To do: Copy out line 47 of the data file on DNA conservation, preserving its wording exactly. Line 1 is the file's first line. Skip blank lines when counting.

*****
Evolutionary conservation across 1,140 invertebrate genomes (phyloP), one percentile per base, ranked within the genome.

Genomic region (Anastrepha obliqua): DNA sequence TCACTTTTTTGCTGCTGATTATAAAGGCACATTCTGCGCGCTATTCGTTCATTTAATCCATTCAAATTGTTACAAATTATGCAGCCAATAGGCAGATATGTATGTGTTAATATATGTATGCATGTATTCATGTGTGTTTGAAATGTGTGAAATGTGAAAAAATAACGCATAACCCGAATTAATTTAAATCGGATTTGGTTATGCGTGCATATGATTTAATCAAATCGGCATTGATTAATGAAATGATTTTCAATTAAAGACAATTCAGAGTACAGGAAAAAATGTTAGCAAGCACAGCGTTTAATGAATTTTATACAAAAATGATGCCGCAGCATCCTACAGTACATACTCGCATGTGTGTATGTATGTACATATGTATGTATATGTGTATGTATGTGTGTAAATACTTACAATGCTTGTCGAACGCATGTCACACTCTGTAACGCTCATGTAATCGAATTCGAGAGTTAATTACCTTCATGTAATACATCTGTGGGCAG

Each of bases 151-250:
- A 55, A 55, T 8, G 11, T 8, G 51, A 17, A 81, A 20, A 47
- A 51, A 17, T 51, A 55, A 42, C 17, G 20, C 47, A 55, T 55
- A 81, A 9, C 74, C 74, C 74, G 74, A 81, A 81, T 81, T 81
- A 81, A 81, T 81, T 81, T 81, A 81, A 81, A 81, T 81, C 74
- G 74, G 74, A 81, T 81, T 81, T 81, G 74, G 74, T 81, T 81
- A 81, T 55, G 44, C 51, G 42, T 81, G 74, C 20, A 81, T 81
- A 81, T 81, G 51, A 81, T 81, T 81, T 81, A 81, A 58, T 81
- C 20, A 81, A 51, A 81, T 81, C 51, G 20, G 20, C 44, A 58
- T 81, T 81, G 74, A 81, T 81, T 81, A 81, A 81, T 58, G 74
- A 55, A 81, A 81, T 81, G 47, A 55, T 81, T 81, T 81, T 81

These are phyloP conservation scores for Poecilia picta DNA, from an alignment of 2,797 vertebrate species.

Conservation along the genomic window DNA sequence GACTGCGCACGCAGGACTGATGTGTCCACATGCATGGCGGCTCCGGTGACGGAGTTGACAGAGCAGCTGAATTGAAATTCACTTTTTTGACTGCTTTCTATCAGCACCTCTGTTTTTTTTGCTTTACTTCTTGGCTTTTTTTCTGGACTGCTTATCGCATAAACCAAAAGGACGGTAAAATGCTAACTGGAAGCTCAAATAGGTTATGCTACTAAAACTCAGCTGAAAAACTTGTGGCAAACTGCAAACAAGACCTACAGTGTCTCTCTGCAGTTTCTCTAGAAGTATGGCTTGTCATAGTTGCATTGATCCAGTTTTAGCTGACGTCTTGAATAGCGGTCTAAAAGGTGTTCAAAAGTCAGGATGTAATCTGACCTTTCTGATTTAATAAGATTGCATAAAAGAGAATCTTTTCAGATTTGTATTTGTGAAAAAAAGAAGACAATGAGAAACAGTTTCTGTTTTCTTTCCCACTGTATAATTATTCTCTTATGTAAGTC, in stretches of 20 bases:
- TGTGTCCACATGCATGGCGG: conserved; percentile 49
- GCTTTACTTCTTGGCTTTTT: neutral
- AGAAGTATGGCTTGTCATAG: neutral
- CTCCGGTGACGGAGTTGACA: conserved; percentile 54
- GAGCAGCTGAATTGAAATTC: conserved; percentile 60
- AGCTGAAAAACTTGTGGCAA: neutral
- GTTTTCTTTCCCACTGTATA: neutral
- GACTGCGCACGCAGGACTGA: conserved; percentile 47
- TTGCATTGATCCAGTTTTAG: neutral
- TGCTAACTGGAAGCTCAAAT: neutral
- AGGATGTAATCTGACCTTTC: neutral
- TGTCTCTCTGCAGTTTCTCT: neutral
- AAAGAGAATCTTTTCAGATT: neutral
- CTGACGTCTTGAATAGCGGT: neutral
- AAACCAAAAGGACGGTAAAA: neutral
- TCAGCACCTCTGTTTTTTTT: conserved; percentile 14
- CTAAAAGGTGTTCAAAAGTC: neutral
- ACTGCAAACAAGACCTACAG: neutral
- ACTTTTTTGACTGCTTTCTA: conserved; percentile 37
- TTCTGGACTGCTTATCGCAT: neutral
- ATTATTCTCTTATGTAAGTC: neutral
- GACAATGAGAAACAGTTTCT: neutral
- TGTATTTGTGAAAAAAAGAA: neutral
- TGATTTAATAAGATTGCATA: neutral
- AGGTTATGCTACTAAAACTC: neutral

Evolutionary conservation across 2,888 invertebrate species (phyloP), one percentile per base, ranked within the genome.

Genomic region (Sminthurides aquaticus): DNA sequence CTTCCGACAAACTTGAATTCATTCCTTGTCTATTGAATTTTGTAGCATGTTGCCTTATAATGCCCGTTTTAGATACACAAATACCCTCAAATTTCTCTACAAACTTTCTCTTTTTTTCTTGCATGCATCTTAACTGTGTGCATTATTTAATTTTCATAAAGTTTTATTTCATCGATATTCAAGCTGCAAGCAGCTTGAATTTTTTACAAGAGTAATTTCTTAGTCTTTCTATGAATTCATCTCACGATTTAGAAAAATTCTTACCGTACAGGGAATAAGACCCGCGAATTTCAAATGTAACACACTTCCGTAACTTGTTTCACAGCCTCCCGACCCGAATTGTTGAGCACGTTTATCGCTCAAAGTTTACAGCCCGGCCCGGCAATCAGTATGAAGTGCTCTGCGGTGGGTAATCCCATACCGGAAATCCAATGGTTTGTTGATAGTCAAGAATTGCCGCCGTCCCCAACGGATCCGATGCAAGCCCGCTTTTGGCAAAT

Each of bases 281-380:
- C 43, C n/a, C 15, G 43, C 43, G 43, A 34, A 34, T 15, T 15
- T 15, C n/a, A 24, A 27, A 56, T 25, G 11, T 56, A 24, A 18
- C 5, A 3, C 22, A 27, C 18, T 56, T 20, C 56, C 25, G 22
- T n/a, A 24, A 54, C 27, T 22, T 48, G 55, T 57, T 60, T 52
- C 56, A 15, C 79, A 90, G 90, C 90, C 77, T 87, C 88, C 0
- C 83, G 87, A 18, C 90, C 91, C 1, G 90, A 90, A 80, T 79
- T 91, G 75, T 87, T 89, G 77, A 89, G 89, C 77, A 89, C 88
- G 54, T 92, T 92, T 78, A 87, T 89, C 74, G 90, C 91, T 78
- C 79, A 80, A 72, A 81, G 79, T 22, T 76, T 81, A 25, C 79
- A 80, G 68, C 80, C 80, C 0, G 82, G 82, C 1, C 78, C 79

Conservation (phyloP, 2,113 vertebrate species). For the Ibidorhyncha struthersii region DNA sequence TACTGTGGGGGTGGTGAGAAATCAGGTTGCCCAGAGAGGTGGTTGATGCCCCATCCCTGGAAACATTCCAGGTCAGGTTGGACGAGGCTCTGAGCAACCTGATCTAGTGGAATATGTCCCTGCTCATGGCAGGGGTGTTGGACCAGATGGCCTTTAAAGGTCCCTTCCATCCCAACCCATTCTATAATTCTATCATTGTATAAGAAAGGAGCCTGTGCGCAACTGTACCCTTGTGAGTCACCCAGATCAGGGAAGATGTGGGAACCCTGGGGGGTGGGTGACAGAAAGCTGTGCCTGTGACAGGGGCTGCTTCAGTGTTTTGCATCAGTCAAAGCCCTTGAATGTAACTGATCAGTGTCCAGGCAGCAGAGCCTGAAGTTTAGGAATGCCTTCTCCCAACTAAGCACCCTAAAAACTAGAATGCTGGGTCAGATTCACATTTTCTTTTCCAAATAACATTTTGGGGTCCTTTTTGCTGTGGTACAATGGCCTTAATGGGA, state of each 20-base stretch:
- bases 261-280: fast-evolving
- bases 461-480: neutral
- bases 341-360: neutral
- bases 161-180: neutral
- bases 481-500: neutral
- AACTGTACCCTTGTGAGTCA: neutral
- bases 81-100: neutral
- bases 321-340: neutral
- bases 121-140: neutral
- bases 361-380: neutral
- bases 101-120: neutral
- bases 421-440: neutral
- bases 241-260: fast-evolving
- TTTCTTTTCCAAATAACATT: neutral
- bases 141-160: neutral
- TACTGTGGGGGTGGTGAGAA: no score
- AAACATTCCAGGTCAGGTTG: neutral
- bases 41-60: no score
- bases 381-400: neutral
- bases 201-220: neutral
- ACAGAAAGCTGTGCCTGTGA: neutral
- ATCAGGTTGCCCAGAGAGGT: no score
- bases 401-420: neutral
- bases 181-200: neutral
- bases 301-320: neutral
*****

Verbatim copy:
- T n/a, A 24, A 54, C 27, T 22, T 48, G 55, T 57, T 60, T 52